FOXBORO -- Devin McCourty knew he had to make a play. With two minutes left in the first half of the Patriots matchup with the Jaguars, he already felt as though he should have had a hand in three turnovers.
"It wasn't going too well," McCourty said on Quick Slants this week. "I had the strip-sack by Jamie that the ball bounced right by me on the fumble. Should've got on that, huh? There was a missed tackle, there was the opening play that probably should've been picked off, and a play over the middle that probably should've picked it off."
McCourty was frustrated with himself, of course. But a few words from Patriots coach Bill Belichick on the sideline helped give him a little extra motivation to get his hands on the football.
"The head guy, the guy they call Bill Belichick, he wasn't too happy when I got to the sideline," McCourty said. "I looked at Duron [Harmon] and was like, 'I probably need to make a play or I might get benched out here.' "
When he got his next opportunity, he made the most of it.
McCourty picked off Jaguars quarterback Blake Bortles on the first play after the two minute warning, setting up the Patriots with good field position for a final drive before the break. Eight plays later Tom Brady found Danny Amendola for the 400th touchdown pass of his career, which gave the Patriots a 20-3 lead and plenty of momentum going into the second half.
Because they won the toss and deferred, the Patriots had an opportunity to score on back-to-back drives. Stephen Gostkowski kicked a field goal early in the third quarter to give the Patriots a commanding 20-point lead.
"It was a big play before the end of the half," Brady told WEEI on Monday. "We got a turnover. We really didn't have many possessions at that point. I think Josh [McDaniels] said with about six or seven minutes left in the half . . . We only had two possessions at that point, and he said, 'Look, we'll have two more possessions before the end of the half and then we start with the ball in the third quarter.' I said, 'Yeah, that sounds like 21 points to me.'
"Right then, we went out, we kicked a field goal, and I thought we might only have one possession. Then we got the interception from Devin, went down and scored. It ended up being a big turnover and a big two-minute drive before the half where we got the ball to Danny, and Danny made a great catch. Just one of those great situational plays. You never know which play is quite going to turn the game around."
McCourty's play helped the Patriots to their third win of the season, and it helped him get out of a mini-funk where he couldn't secure any of the turnovers being presented to him.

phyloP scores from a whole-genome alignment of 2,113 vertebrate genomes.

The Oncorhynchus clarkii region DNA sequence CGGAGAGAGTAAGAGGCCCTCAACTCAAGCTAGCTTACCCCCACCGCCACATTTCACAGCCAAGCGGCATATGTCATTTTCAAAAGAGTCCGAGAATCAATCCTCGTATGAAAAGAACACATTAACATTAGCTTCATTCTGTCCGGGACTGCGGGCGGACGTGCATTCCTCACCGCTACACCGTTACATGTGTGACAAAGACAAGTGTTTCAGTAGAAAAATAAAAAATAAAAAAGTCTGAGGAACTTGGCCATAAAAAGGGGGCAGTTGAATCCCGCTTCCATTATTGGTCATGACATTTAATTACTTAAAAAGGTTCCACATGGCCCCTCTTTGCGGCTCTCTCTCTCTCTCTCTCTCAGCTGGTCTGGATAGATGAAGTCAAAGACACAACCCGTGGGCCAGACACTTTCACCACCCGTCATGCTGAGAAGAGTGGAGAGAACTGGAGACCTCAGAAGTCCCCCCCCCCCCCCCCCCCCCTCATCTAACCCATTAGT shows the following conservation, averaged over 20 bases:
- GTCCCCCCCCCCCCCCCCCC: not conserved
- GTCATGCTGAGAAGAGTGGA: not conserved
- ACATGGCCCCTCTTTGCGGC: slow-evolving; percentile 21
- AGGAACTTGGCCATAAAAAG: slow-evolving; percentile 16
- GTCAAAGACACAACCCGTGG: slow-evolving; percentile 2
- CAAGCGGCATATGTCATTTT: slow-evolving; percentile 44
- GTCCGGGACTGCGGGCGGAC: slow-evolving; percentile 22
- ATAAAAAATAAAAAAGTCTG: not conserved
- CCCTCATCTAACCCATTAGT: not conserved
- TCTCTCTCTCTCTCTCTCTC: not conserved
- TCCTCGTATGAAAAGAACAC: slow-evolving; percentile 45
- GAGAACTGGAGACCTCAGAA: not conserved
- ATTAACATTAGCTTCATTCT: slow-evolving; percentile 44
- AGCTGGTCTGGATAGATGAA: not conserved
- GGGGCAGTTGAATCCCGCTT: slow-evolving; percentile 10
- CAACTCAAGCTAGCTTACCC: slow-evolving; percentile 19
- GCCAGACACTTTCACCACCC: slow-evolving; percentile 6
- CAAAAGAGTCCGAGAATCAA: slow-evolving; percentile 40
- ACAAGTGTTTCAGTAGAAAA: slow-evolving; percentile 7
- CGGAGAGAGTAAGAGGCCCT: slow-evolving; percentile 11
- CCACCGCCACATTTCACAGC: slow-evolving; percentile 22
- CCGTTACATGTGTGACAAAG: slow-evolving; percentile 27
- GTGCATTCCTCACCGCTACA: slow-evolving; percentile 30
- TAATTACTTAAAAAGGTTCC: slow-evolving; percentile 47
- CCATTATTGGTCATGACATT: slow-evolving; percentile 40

"I kind of needed that play," he said.
Here's how it broke down . . .
The Patriots were in their usual nickel set with Malcolm Butler and Logan Ryan as the corners and McCourty, Patrick Chung and rookie Jordan Richards in as the safeties. The Patriots used a four-man front with Rob Ninkovich, Sealver Siliga, Dominique Easley and Chandler Jones, while Dont'a Hightower and Collins played off the line.
It was first-and-10 with the Jaguars on the Patriots 45-yard line, and Bortles -- as he's known to do -- wanted to go deep. He sent tight end Clay Harbor in motion from left to right, which dropped Richards down closer to the box and left McCourty as the single high safety.
"I think we're always thinking that [we'll have chances at a turnover], especially as the game goes through the first quarter and into the second quarter," McCourty said. "We know if we defer, we know we get the ball to open up the second half. We always know, the more we can get our offense the ball and try to get points on the board before the half . . . they come out and get points again, Bill always says that's what separates the game. It happens that fast."
As the play developed, Chung, who was lined up with tight end Mercedes Lewis on the left side of the formation, ran with the 6-foot-6 target straight down the field. Bortles looked that way early in his progression and seemed to lock on.
After McCourty got about 10 yards into his drop, he watched as Bortles wound up, and he broke to his left.
"We talked about it," McCourty said. "Watching the game against Miami the week before, they decided, you know, 'We gotta get the ball down the field. We gotta take some shots.' Robinson did a great job of making some plays, but we knew we were gonna have some opportunities to go out there and make plays."
The Patriots rushed four, and Bortles was provided a stable pocket as he hit his back leg. Ninkovich, however, provided some pressure off of the left side. He whacked the arms of right tackle Jermey Parnell to Parnell's sides and bent around the edge in order to have a shot at Bortles.
Sensing the pressure, Bortles stepped up and stepped into his throw.
Bortles got a little too much oomph on his pass, sailing it over the head of Lewis, and into the outstretched arms of McCourty.
The Patriots are now plus-three in the turnover differential department, giving them the fourth-best mark in the league through three weeks. Last season they were second in the league in turnover differential (plus-12), behind only Green Bay (plus-14).
It's something Belichick's teams harp on every year, and it's something Belichick mentioned in his radio interview with WEEI earlier this week.
"When we don't have the ball," Belichick said, "we try to always be alert to find an opportunity to get it. Whether that's a strip or reading the quarterback and trying to take the ball away when it's in the air, trying to cause turnovers. We work hard on that . . . You can't really win until you can keep from losing. The plays that cause you to lose, turnovers, penalties, mental mistakes, giving up big plays on defense and in the kicking game, until you can eliminate those, it doesn't matter who you're playing, you're probably not going to do very well."